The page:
JP/Emanuel Dapa LokaAfter struggling with a clean water shortage for generations, people in Waru Wora, Lete Malouna, Kangali and Karewe hamlets in Lamboya district, West Sumba, can now enjoy an abundance of water from nearby public taps thanks to the hard work of Frenchman Andre Graff.
One drizzly afternoon earlier this year, four young women from Karewe were walking in a coconut plantation, carrying buckets. They were going to collect water from the taps located about 100 meters from their homes.
They couldn’t hide their joy as they saw Graff, 52, who was checking the water tanks, welcome them. “Come on, come on, get the water!” Graff said, opening the taps to allow clean water to flow, filling Kiri, Ika, Biri Tara and Renny’s three buckets and an earthen jug.
The water came from the Karewe Drinking Water Project initiated by Graff, who has lived in West Sumba since 2005 and has been helping locals dig wells for potable water. So far he has built 27 wells for village communities.
For the Karewe endeavor, the water pump company Shimizu supported Graff by providing generators, jet pumps, water tanks, hoses and construction funding.
The clean water for this hamlet has been available since the middle of January 2012, while its supply operation was inaugurated on Feb, 9 by West Sumba Deputy Regent Reko Deta and Shimizu board chair Rachman Sastra at a ceremony in Karewe.
“Before consuming well water, we collected swamp water in the bushes. Buffaloes would be wallowing there,” said Kiri, pointing at over a dozen black buffaloes grazing near the marsh. When the water was too muddy, they had to find other sources behind a hill one and a half kilometers away, taking home only 10 liters each due to the rough terrain.
Responding to Kiri, Graff smiled and said, “I owe the presence of this water to an article in The Jakarta Post, too.” Three days later somebody from Shimizu contacted The Post, expressing the intention to help. In a week, Shimizu’s Billy Kristyawan was surveying Sumba. After witnessing the local community’s dire water needs and Graff’s will to help, Shimizu sent the equipment needed and some project funding. “We’re ready to assist after a field observation. Andre has really worked wholeheartedly without expecting any compensation,” said Rachman.
Reko thanked Graff and Shimizu on behalf of the people of Karewe. “We feel grateful for your sincere help in this remote region. Only benevolence has brought Graff and Shimizu here. We have no way of returning your kindness, except hoping for the good maintenance of this valuable gift.”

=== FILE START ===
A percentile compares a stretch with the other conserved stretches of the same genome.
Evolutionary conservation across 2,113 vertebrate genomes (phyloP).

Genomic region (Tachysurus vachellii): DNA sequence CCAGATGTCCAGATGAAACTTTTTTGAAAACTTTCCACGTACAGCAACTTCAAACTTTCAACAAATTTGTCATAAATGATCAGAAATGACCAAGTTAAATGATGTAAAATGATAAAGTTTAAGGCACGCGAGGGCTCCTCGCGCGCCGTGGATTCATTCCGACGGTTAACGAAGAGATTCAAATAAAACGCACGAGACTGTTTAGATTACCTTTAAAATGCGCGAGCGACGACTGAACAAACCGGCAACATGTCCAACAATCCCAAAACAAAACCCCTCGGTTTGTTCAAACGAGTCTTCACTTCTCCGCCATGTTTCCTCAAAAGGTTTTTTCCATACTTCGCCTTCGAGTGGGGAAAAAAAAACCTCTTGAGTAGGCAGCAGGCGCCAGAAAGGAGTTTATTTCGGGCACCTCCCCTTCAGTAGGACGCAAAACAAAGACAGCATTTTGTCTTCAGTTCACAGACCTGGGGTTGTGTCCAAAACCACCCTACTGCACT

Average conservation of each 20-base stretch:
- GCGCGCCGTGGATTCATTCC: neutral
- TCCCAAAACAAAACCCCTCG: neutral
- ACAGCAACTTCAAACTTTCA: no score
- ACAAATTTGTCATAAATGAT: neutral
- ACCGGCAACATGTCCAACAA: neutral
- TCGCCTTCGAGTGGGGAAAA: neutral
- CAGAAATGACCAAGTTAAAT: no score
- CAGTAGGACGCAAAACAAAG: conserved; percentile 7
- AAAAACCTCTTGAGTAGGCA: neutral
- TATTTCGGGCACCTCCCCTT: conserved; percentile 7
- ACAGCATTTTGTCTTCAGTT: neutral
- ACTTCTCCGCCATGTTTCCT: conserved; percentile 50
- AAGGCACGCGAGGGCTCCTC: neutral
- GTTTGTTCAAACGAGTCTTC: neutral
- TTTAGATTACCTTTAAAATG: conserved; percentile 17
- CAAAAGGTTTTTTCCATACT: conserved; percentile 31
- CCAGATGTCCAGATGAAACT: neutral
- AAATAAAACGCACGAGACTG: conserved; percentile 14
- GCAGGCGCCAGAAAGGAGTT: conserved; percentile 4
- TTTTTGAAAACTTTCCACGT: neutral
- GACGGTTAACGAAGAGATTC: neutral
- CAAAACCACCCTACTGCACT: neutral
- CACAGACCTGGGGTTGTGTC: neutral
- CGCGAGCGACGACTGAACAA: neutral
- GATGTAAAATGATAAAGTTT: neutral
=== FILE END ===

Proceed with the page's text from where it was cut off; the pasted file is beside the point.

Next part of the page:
“If the pumps stop running, don’t get emotional but give proper care. While people from France and Jakarta love Sumba, why don’t we? We should love our ancestral land and also take good care of Graff. If necessary we should see to it that he marries a Lamboya girl,” said Reko to applause from the audience. Graff reacted with a broad smile.
Rachman said his company’s aid was a gesture of gratitude. Shimizu, according to him, feels called upon to help people in difficulty obtain water. “We think even a Frenchman is so concerned about the people here, how can we just do nothing? So, through Andre we’ve come. Let’s maintain resources and use them prudently,” he said. The project cost about Rp 250 million (US$27,250).
Several months before the Karewe project was completed, Graff had finished another, the Waru Wora Pilot Project (PPWW), two and a half kilometers from Karewe. Every day around 600 people collect water from PPWW, opened by West Sumba Regent Jubilate Pandango on August 25, 2011.
While locals before had to seek out springs or swamps in rocky valley areas for water, now the water has come as near as the sides of their homes, with water tanks of various sizes being installed in the middle of Waru Wora, Kangali and Lete Malouna hamlets.
“We’re indeed indebted to Graff. He’s sincerely helped us just like an indigenous villager. He’s also very sociable,” said Poro Bili, a resident of Waru Wora. Besides the Shimizu aid, Andre as a former hot-air balloon pilot in France, was also supported by the Rotary Club, Palyja Jakarta (a drinking water company) and the West Sumba administration. The project cost approximately Rp 550 million.
Asked if Graff could be made a village chief, resident Rawa Kabeko said, “He should be higher than a village chief. We want him to be a regent.” Several youths favored the idea, “That’s right, a regent.” According to Kabeko, local people need encouragement. “They tend to be lazy and need to be persuaded. Before any government moves, Andre initiated well-digging and we were happy,” added Kabeko.
Graff has won the hearts of people here in Sumba, especially the Lamboya community, whose elders granted him the honorary name Amae Nodu. From the Loli ethnic group (in Waikabubak, the capital of West Sumba), he got the name Ama Soli, and from people in Kodi (in Southwest Sumba) the name Rangga Mone. Former Pacala Bawa village head Timoteus Tede Bola said with the clean water, malaria, dysentery and skin diseases rarely affected people like before. “The illnesses used to be common here due to the consumption of dirty water. I hope they will preserve the water quality and pay a contribution of only Rp 10,000 a month,” Timo said.
Also with this water local people can raise cattle and grow vegetables near their homes. Housewives
and young girls, who once had to search for water in far-off areas several times a day, can now
concentrate on household chores and activities like weaving and other crafts.